Emily and Mike Jordan never thought they would be able to have their own children until Emily's mother offered to act as a surrogate.
31-year-old Emily had been diagnosed with cervical cancer, io9
reports. At 29, she was forced to undergo a hysterectomy, but, right before that, doctors told her she was pregnant. The couple was forced to temporarily give up the dream of having children, as Emily's life was at stake.
The radical operation left her without a uterus, and she believed her chance of being a mother went away with it. The doctors had managed to keep Emily's ovaries intact, however, giving her the option of using a surrogate.
One wasn't hard to find. Her mother, 53 year-old Cindy Reutzel was keen to help. She did her research on in-vitro fertilization and subjected herself to numerous clinical tests to determine if she was apt for the job.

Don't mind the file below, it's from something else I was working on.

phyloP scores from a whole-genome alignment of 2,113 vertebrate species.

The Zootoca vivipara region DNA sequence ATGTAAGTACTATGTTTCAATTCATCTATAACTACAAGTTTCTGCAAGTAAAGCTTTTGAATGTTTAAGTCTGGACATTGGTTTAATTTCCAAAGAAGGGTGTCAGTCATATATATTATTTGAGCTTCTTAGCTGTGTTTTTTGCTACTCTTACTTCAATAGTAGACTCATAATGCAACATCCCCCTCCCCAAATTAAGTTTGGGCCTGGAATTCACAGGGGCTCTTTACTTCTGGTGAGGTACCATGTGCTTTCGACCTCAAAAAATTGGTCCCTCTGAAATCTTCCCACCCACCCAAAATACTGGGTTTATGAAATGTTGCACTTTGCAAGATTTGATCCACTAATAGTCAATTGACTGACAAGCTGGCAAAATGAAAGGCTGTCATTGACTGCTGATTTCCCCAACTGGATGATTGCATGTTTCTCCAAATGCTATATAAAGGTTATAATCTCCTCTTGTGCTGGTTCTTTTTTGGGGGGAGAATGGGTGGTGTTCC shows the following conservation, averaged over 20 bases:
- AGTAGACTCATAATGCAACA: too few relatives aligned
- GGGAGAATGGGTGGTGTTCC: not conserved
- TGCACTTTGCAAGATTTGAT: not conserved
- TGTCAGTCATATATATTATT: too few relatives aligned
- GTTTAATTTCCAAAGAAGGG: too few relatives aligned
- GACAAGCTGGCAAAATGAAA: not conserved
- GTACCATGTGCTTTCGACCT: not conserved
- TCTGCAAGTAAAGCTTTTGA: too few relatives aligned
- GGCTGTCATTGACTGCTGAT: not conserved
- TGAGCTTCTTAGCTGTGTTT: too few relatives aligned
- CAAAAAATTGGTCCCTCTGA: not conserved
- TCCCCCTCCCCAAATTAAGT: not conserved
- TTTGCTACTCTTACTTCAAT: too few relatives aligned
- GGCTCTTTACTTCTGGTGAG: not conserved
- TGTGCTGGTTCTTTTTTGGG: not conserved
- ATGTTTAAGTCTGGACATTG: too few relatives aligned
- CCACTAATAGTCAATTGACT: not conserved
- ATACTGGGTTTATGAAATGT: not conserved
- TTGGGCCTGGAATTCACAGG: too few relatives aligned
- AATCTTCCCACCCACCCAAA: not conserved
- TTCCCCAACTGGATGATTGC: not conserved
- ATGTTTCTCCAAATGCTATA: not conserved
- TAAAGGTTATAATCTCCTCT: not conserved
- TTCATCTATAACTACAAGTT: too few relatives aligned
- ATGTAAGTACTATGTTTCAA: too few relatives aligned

It turned out that, due to her good physical condition, the fit grandmother was a viable option for the position of surrogate. As an executive director at a medical foundation, Cindy didn't feel scared by this process.
Reutzel's uterus was implanted with her daughter's fecundated ovule, and, 9 months later, Chicago doctors witnessed a miracle of science and love.
In-vitro fertilization was first implemented in Great Britain, some 34 years ago. Since then, this process has helped many menopausal women in their 30's, 40's and 50's to bear children.
Another success story is that of a grandmother's in Brasil, who remarkably gave birth to her daughter's twins in 2007.
On September 5th, a cesarean operation was performed and little Elle Cynthia was introduced to the world.
Cindy Reutzel's body is already bouncing back from the surgery, and she feels no regret for the decision she made.
"The thought of Emily and Mike not being able to have children and share that piece of their lives with someone just broke my heart. [...]When I watch both of them hold that baby and look into her face, it's like everything I could have imagined wanting for them – better than I could have imagined," this mother/grandmother said to the Huffington Post
Her eyes were filling up with tears.